ACE2 Deficiency Modifies Renoprotection Afforded by ACE Inhibition in Experimental Diabetes

  1. Merlin C. Thomas
  1. From the Juvenile Diabetes Research Foundation Danielle Alberti Memorial Centre for Diabetes Complications, Baker Medical Research Institute, Melbourne, Australia
  1. Address correspondence and reprint requests to Prof. Merlin Thomas, Baker Medical Research Institute, P.O. Box 6492, St. Kilda Central, Melbourne 8008, Australia. E-mail: merlin.thomas{at}


OBJECTIVE— The degradation of angiotensin (Ang) II by ACE2, leading to the formation of Ang 1–7, is an important step in the renin-angiotensin system (RAS) and one that is significantly altered in the diabetic kidney. This study examines the role of ACE2 in early renal changes associated with diabetes and the influence of ACE2 deficiency on ACE inhibitor–mediated renoprotection.

RESEARCH DESIGN AND METHODS— Diabetes was induced by streptozotocin in male c57bl6 mice and ACE2 knockout (KO) mice. After 5 weeks of study, animals were randomized to receive the ACE inhibitor perindopril (2 mg · kg−1 · day−1). Wild-type mice were further randomized to receive the selective ACE2 inhibitor MLN-4760 (10 mg · kg−1 · day−1) and followed for an additional 5 weeks. Markers of renal function and injury were then assessed.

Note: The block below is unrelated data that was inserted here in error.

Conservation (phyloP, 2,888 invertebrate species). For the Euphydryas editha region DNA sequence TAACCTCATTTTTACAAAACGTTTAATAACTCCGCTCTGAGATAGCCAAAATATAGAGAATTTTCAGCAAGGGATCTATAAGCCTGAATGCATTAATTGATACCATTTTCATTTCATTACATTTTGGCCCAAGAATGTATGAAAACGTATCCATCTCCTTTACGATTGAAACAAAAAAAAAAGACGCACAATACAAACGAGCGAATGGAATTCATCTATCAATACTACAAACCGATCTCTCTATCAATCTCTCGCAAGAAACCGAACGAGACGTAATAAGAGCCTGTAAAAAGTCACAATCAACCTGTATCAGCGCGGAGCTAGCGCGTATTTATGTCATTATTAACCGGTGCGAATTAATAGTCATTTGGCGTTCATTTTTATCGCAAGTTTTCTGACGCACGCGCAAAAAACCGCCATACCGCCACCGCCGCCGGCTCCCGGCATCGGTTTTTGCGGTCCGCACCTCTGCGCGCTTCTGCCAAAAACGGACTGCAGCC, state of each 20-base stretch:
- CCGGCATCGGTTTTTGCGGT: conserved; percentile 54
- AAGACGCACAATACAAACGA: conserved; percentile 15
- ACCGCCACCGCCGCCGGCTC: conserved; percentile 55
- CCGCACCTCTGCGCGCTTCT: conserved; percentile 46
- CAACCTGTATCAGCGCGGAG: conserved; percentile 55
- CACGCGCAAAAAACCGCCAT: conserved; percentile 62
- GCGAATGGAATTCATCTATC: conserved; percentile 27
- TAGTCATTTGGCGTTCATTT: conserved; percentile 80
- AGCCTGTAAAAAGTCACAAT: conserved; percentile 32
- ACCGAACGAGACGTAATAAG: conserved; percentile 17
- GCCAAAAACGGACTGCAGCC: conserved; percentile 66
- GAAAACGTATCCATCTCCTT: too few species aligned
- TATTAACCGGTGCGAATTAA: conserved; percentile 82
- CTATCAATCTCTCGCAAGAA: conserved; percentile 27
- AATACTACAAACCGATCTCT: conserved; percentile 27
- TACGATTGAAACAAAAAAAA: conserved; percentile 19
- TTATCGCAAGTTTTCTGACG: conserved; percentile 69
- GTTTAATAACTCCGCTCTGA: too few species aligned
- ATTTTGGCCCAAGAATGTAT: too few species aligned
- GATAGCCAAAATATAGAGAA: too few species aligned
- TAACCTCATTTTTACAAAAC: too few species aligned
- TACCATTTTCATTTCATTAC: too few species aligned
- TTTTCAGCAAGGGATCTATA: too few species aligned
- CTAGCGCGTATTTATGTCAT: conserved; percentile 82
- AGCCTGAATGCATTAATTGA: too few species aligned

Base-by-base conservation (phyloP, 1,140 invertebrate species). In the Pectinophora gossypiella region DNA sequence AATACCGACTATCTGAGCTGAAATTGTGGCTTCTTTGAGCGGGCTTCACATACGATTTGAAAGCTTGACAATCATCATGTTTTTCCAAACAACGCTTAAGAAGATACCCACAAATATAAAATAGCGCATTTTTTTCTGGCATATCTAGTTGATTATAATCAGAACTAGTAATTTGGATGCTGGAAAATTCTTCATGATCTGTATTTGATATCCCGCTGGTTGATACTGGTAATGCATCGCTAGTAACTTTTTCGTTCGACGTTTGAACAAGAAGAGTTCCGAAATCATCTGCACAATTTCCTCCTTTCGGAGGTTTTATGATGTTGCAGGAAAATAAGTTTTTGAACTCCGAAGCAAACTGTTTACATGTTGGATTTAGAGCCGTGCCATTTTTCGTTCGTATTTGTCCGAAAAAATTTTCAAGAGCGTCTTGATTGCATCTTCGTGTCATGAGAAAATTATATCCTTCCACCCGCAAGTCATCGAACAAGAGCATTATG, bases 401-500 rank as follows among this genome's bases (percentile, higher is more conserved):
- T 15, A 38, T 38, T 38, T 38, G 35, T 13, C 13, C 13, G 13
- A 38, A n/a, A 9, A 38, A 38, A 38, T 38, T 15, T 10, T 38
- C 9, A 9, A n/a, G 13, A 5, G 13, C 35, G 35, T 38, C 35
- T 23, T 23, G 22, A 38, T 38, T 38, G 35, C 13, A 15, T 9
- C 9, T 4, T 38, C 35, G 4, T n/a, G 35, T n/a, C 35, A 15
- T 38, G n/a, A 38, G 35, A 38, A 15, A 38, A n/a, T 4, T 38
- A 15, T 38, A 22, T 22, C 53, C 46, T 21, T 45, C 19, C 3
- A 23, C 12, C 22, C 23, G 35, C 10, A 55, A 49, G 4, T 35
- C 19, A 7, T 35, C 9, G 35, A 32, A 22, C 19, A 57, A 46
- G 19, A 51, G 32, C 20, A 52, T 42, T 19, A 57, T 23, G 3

RESULTS— Induction of diabetes in wild-type mice was associated with a reduction in renal ACE2 expression and decreased Ang 1–7. In diabetic mice receiving MLN-4760 and in ACE2 KO mice, diabetes-associated albuminuria was enhanced, associated with an increase in blood pressure. However, renal hypertrophy and fibrogenesis were reduced in diabetic mice with ACE2 deficiency, and hyperfiltration was attenuated. Diabetic wild-type mice treated with an ACE inhibitor experienced a reduction in albuminuria and blood pressure. These responses were attenuated in both diabetic ACE2 KO mice and diabetic mice receiving MLN-4760. However, other renoprotective and antifibrotic actions of ACE inhibition in diabetes were preserved in ACE2-deficient mice.

CONCLUSIONS— The expression of ACE2 is significantly modified by diabetes, which impacts both pathogenesis of kidney disease and responsiveness to RAS blockade. These data indicate that ACE2 is a complex and site-specific modulator of diabetic kidney disease.

  • Received August 29, 2007.
  • Accepted January 17, 2008.
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